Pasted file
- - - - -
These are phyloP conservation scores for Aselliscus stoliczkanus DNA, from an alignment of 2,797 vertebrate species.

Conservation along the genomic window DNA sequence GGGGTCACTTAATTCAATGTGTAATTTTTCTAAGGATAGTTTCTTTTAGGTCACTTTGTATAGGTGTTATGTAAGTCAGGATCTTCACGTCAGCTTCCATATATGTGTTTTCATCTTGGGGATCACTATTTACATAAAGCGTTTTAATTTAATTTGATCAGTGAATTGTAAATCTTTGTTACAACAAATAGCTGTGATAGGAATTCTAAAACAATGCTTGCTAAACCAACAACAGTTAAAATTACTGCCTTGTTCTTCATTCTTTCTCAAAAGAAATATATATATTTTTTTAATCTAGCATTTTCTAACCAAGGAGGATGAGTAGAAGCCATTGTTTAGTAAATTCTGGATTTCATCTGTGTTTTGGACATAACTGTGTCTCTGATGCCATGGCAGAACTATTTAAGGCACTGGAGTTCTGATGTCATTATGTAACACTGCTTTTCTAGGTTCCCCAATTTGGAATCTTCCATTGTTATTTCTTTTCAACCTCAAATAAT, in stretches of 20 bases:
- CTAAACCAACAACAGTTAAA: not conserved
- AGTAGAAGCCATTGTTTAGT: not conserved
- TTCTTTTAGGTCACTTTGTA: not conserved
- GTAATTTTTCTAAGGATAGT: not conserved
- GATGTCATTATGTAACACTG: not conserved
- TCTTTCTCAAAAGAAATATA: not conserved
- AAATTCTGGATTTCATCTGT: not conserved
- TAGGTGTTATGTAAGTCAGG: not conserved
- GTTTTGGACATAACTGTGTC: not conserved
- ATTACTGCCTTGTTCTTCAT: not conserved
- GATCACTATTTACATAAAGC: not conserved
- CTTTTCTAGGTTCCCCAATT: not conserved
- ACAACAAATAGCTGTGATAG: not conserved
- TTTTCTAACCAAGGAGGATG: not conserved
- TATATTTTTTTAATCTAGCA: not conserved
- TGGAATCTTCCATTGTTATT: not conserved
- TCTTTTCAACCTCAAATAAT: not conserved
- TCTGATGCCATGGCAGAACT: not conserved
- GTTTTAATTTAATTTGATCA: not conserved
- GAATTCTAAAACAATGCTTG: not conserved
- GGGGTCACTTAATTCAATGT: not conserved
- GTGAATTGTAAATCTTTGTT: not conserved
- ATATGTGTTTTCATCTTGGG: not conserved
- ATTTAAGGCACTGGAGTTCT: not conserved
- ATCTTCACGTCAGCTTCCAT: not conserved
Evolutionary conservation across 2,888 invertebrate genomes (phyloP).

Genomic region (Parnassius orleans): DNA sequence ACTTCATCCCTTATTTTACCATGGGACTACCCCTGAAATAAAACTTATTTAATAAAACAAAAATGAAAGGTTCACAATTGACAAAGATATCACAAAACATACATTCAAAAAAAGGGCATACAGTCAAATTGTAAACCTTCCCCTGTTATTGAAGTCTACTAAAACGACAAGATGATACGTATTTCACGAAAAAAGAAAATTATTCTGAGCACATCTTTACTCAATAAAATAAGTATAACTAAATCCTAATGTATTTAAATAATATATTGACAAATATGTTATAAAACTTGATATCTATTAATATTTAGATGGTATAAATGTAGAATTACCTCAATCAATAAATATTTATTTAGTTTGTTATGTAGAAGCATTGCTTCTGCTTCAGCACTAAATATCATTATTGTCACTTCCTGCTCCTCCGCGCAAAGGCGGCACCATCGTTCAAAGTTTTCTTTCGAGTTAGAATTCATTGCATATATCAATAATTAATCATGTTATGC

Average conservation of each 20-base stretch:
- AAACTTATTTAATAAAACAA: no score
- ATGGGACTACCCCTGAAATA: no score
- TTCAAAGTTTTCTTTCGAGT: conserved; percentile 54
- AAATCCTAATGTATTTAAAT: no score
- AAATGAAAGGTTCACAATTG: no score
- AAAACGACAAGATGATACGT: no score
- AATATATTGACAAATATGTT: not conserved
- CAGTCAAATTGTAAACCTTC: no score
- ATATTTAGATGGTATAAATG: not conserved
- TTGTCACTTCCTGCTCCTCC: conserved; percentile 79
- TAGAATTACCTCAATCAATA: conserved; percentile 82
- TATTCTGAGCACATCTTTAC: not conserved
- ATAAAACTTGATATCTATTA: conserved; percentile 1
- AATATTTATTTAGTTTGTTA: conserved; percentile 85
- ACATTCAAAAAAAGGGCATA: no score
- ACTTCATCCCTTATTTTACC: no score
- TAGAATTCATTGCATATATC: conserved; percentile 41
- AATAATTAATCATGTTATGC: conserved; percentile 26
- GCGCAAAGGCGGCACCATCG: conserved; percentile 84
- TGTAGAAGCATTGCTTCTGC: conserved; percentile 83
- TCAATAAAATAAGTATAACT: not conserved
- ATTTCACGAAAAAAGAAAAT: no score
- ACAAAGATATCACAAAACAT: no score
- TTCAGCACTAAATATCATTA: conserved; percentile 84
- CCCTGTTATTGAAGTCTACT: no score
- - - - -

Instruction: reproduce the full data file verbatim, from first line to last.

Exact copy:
These are phyloP conservation scores for Aselliscus stoliczkanus DNA, from an alignment of 2,797 vertebrate species.

Conservation along the genomic window DNA sequence GGGGTCACTTAATTCAATGTGTAATTTTTCTAAGGATAGTTTCTTTTAGGTCACTTTGTATAGGTGTTATGTAAGTCAGGATCTTCACGTCAGCTTCCATATATGTGTTTTCATCTTGGGGATCACTATTTACATAAAGCGTTTTAATTTAATTTGATCAGTGAATTGTAAATCTTTGTTACAACAAATAGCTGTGATAGGAATTCTAAAACAATGCTTGCTAAACCAACAACAGTTAAAATTACTGCCTTGTTCTTCATTCTTTCTCAAAAGAAATATATATATTTTTTTAATCTAGCATTTTCTAACCAAGGAGGATGAGTAGAAGCCATTGTTTAGTAAATTCTGGATTTCATCTGTGTTTTGGACATAACTGTGTCTCTGATGCCATGGCAGAACTATTTAAGGCACTGGAGTTCTGATGTCATTATGTAACACTGCTTTTCTAGGTTCCCCAATTTGGAATCTTCCATTGTTATTTCTTTTCAACCTCAAATAAT, in stretches of 20 bases:
- CTAAACCAACAACAGTTAAA: not conserved
- AGTAGAAGCCATTGTTTAGT: not conserved
- TTCTTTTAGGTCACTTTGTA: not conserved
- GTAATTTTTCTAAGGATAGT: not conserved
- GATGTCATTATGTAACACTG: not conserved
- TCTTTCTCAAAAGAAATATA: not conserved
- AAATTCTGGATTTCATCTGT: not conserved
- TAGGTGTTATGTAAGTCAGG: not conserved
- GTTTTGGACATAACTGTGTC: not conserved
- ATTACTGCCTTGTTCTTCAT: not conserved
- GATCACTATTTACATAAAGC: not conserved
- CTTTTCTAGGTTCCCCAATT: not conserved
- ACAACAAATAGCTGTGATAG: not conserved
- TTTTCTAACCAAGGAGGATG: not conserved
- TATATTTTTTTAATCTAGCA: not conserved
- TGGAATCTTCCATTGTTATT: not conserved
- TCTTTTCAACCTCAAATAAT: not conserved
- TCTGATGCCATGGCAGAACT: not conserved
- GTTTTAATTTAATTTGATCA: not conserved
- GAATTCTAAAACAATGCTTG: not conserved
- GGGGTCACTTAATTCAATGT: not conserved
- GTGAATTGTAAATCTTTGTT: not conserved
- ATATGTGTTTTCATCTTGGG: not conserved
- ATTTAAGGCACTGGAGTTCT: not conserved
- ATCTTCACGTCAGCTTCCAT: not conserved
Evolutionary conservation across 2,888 invertebrate genomes (phyloP).

Genomic region (Parnassius orleans): DNA sequence ACTTCATCCCTTATTTTACCATGGGACTACCCCTGAAATAAAACTTATTTAATAAAACAAAAATGAAAGGTTCACAATTGACAAAGATATCACAAAACATACATTCAAAAAAAGGGCATACAGTCAAATTGTAAACCTTCCCCTGTTATTGAAGTCTACTAAAACGACAAGATGATACGTATTTCACGAAAAAAGAAAATTATTCTGAGCACATCTTTACTCAATAAAATAAGTATAACTAAATCCTAATGTATTTAAATAATATATTGACAAATATGTTATAAAACTTGATATCTATTAATATTTAGATGGTATAAATGTAGAATTACCTCAATCAATAAATATTTATTTAGTTTGTTATGTAGAAGCATTGCTTCTGCTTCAGCACTAAATATCATTATTGTCACTTCCTGCTCCTCCGCGCAAAGGCGGCACCATCGTTCAAAGTTTTCTTTCGAGTTAGAATTCATTGCATATATCAATAATTAATCATGTTATGC

Average conservation of each 20-base stretch:
- AAACTTATTTAATAAAACAA: no score
- ATGGGACTACCCCTGAAATA: no score
- TTCAAAGTTTTCTTTCGAGT: conserved; percentile 54
- AAATCCTAATGTATTTAAAT: no score
- AAATGAAAGGTTCACAATTG: no score
- AAAACGACAAGATGATACGT: no score
- AATATATTGACAAATATGTT: not conserved
- CAGTCAAATTGTAAACCTTC: no score
- ATATTTAGATGGTATAAATG: not conserved
- TTGTCACTTCCTGCTCCTCC: conserved; percentile 79
- TAGAATTACCTCAATCAATA: conserved; percentile 82
- TATTCTGAGCACATCTTTAC: not conserved
- ATAAAACTTGATATCTATTA: conserved; percentile 1
- AATATTTATTTAGTTTGTTA: conserved; percentile 85
- ACATTCAAAAAAAGGGCATA: no score
- ACTTCATCCCTTATTTTACC: no score
- TAGAATTCATTGCATATATC: conserved; percentile 41
- AATAATTAATCATGTTATGC: conserved; percentile 26
- GCGCAAAGGCGGCACCATCG: conserved; percentile 84
- TGTAGAAGCATTGCTTCTGC: conserved; percentile 83
- TCAATAAAATAAGTATAACT: not conserved
- ATTTCACGAAAAAAGAAAAT: no score
- ACAAAGATATCACAAAACAT: no score
- TTCAGCACTAAATATCATTA: conserved; percentile 84
- CCCTGTTATTGAAGTCTACT: no score